Five Things You Should Know Carotid Artery Stenosis
We asked M Health Fairview Vascular Neurosurgeon Ramachandra Tummala, MD, FRCS, FAANS, to tell us five things we should know about carotid artery stenosis and its link to stroke risk.

Health and Wellness

Five things you should know about carotid artery stenosis

Five things you should know about carotid artery stenosis, one of the leading risk factors for stroke.

  • July 18, 2021
  • By Staff Writer

Stroke is a leading cause of long-term disability in the United States, and one out of every six cardiovascular disease deaths is caused by stroke, according to the Centers for Disease Control and Prevention. An American is killed by a stroke about every three-and-a-half minutes, according to estimates published in 2021 by the American Heart Association/ American Stroke Association.

Carotid artery stenosis – also known as carotid artery disease – is one of the leading risk factors for stroke. 

We asked M Health Fairview Vascular Neurosurgeon Ramachandra Tummala, MD, FRCS, FAANS, to tell us five things we should know about carotid artery stenosis and its link to stroke risk.

Carotid stenosis occurs when plaque buildup begins blocking blood flow.

Stenosis is a medical term for narrowing of blood vessels in the body due to a buildup of inflammatory substances and cholesterol deposits—called plaque. Two carotid arteries in the neck carry most of the blood flow from the heart to the brain. When stenosis occurs in these arteries, it is known as carotid artery stenosis. 

Carotid artery stenosis can lead to a stroke.

People who have carotid artery stenosis are at increased risk for a stroke, which can lead to disability or death. Sometimes, strokes can be mild and recoverable. In other cases, strokes are very large and devastating.

Carotid stenosis can cause a stroke in two ways. Often, plaque lodged in the carotid arteries comes loose and goes downstream into the blood vessels in the brain, where it blocks blood flow. We call that an embolism. The other, less common cause is when the carotid artery blockage becomes so severe that it actually slows down the blood flow to the brain. 

Learn more about M Health Fairview’s stroke care.

Carotid artery stenosis can be a sign of a more significant problem.

If there is blockage in the carotid arteries, it’s likely that the patient has buildup in other arteries throughout the body, Tummala said. Certain risk factors, like high blood pressure, diabetes, smoking, obesity, an unhealthy diet and a sedentary lifestyle, can put patients at greater risk for carotid artery stenosis. These are called “modifiable risk factors” because they are factors a person can partially or completely control.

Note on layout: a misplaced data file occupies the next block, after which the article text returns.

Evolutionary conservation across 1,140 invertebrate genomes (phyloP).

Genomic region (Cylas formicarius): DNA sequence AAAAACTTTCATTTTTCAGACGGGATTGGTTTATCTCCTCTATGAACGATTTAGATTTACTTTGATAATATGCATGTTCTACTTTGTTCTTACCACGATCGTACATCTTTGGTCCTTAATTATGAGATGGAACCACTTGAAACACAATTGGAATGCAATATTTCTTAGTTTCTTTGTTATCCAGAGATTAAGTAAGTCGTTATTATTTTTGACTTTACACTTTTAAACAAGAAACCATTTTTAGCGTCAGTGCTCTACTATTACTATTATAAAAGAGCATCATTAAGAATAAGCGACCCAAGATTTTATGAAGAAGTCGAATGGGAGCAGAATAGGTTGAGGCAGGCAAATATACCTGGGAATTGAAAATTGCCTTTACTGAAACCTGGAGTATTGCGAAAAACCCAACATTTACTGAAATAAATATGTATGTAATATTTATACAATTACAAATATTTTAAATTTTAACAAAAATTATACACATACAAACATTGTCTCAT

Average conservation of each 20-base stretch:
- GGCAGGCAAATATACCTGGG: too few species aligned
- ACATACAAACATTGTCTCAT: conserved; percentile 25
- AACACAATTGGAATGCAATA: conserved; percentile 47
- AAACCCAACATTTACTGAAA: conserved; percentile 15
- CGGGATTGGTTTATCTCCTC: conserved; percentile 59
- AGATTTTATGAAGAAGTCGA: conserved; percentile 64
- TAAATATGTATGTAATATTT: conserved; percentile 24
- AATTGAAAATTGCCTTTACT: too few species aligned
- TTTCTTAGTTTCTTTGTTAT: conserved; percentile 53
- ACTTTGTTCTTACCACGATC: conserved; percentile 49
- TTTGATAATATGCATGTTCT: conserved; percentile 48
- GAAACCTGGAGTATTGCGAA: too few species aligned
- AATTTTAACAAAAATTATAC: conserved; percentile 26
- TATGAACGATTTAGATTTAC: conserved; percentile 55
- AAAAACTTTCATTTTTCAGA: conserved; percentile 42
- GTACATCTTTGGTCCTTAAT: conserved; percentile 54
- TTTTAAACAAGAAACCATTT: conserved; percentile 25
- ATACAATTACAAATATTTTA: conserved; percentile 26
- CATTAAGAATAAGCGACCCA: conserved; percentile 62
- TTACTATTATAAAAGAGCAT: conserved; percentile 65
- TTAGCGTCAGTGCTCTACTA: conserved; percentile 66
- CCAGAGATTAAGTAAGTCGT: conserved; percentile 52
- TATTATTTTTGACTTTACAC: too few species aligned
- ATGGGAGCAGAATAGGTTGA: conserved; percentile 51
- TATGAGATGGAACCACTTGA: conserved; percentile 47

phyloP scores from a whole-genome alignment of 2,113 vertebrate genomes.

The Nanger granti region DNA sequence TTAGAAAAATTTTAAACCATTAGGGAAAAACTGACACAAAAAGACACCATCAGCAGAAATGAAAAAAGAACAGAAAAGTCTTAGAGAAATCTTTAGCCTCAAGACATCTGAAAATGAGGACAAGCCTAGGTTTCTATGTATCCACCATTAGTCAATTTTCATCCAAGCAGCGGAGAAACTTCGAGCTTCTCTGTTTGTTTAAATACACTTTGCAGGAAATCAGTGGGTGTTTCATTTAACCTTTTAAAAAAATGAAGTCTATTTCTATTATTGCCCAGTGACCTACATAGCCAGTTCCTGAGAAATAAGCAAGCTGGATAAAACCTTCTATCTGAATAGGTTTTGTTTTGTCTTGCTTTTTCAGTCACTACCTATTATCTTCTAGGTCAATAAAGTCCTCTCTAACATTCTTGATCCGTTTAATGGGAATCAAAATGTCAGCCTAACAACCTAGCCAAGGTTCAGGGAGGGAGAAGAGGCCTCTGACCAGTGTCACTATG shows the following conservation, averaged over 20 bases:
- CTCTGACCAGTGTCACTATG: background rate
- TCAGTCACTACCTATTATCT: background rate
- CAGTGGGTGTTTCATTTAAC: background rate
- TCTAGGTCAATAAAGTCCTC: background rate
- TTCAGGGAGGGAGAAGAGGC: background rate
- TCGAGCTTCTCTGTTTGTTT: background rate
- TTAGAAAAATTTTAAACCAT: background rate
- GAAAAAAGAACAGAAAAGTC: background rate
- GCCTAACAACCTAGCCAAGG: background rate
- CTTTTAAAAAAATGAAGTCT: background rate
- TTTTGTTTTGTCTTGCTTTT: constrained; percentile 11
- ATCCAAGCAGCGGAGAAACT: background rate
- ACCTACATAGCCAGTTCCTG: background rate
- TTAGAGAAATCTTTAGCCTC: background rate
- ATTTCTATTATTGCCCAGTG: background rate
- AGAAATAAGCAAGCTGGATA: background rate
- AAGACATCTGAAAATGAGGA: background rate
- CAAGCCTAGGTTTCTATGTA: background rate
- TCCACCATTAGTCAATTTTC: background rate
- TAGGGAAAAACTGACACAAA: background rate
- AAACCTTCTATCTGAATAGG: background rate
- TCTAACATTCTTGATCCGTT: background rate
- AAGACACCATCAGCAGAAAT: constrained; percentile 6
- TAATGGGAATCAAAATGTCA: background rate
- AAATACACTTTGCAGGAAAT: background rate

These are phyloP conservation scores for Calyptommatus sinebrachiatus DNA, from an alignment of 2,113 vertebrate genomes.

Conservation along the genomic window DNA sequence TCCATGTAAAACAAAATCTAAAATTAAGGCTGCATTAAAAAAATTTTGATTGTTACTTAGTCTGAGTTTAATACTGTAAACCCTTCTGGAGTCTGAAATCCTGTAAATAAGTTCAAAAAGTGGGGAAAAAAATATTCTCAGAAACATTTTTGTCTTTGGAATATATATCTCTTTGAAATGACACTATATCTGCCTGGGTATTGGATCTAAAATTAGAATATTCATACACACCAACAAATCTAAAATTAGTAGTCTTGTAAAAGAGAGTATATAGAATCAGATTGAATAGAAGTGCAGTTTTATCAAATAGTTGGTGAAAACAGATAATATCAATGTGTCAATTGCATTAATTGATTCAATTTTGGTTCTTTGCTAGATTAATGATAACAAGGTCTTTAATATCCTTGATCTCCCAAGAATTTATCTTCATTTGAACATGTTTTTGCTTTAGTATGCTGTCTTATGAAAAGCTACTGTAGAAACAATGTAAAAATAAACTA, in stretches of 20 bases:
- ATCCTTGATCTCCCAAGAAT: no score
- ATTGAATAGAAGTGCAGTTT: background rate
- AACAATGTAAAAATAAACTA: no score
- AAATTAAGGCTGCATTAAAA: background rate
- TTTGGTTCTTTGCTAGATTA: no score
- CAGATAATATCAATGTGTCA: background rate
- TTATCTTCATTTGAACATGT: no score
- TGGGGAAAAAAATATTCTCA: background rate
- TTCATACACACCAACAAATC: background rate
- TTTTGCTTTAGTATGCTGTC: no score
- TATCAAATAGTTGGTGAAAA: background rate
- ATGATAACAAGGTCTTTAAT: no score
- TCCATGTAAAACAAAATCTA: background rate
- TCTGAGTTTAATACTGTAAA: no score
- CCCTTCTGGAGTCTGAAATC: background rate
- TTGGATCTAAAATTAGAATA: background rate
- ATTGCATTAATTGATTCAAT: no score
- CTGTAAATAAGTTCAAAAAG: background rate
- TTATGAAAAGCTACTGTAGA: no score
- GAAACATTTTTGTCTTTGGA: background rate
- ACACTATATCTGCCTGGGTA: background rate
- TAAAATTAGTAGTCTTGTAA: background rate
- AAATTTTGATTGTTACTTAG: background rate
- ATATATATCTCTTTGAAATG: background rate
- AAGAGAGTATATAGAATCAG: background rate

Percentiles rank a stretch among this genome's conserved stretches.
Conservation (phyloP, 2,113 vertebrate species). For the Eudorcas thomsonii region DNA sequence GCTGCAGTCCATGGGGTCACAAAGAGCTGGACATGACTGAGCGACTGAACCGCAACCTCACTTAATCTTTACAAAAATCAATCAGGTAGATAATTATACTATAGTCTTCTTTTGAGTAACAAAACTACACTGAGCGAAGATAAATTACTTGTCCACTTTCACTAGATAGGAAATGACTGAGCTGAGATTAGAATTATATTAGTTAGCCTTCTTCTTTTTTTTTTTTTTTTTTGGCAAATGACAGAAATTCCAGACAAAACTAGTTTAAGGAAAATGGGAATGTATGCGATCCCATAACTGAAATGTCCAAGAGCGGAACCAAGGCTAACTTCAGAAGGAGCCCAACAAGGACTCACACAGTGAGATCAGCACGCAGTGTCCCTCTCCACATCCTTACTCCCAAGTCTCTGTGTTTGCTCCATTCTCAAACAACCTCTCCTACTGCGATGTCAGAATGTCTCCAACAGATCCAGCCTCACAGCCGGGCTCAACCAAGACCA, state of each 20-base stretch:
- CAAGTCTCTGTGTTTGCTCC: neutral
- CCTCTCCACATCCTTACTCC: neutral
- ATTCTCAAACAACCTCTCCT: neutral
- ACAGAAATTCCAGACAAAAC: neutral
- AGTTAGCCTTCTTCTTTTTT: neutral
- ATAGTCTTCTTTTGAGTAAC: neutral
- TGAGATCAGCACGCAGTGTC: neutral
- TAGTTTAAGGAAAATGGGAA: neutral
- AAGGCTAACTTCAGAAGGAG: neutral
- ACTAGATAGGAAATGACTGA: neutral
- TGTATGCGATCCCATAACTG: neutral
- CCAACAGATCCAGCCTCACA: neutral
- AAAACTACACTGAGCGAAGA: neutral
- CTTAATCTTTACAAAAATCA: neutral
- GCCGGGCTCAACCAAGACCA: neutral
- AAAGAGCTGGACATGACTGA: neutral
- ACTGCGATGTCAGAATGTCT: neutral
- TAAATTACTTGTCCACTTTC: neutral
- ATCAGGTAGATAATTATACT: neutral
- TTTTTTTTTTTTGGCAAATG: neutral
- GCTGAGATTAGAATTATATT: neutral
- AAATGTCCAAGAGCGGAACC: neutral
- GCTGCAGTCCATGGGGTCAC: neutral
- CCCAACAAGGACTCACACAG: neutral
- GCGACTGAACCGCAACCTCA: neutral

Other risk factors include age, family history, and genetics. These are known as nonmodifiable risk factors. In general, heart risk and stroke risk largely follow one another. Good heart health practices can help reduce carotid artery stenosis – and therefore stroke risk.

The older you are, the higher your risk.

Plaque buildup happens in every adult. But not all plaque buildup will restrict blood flow through blood vessels or cause an embolism. The older you are, the higher the risk for buildup is. Men are more likely to experience plaque buildup than women. 

There are two types of carotid artery stenosis: symptomatic and asymptomatic. Symptomatic carotid artery stenosis is more important because it is associated with a higher risk of stroke. Asymptomatic narrowing carries less stroke risk. Sometimes, the stenosis can be detected by a primary care provider before symptoms occur.

Some patients may experience stroke-like symptoms, such as with a transient ischemic attack (TIA, sometimes referred to as a ministroke). These symptoms can include:

  • Sudden numbness
  • Trouble speaking or seeing
  • Dizziness 
  • Weakness on one side of the body
  • Weakness on one side of the face
  • A severe headache.

People who experience these symptoms should contact their doctor right away, because up to 40 percent of people who go on to have an ischemic stroke report having TIA symptoms beforehand.

Treatment includes medical management or possibly surgery.

At M Health Fairview, treatment is individualized based on whether the person is having symptoms, how severe the stenosis is, how old the person is, and the person’s unique health history.

Based on those factors, there are three possible ways to manage the disease: 

  1. Medical management, which may involve positive lifestyle changes and other modifications to reduce risk. These modifications may include medications such as aspirin, blood pressure lowering medications, and cholesterol lowering agents.
  2. Surgery called carotid endarterectomy, which is a preventive surgery that removes plaque buildup from the inside of the carotid artery. This operation has been evaluated rigorously over the past 60 years and is very effective method to lower stroke risk in certain patients, especially those with symptomatic severe stenosis.
  3. Minimally invasive surgery called carotid stent placement, a less invasive procedure that involves the placement of a small, expandable stent in the carotid artery to improve blood flow. This has been studied rigorously for about 20 years and is effective in certain patients, especially those patients whose surgical risk is high for the endarterectomy.

Learn more about M Health Fairview’s cerebrovascular surgery capabilities.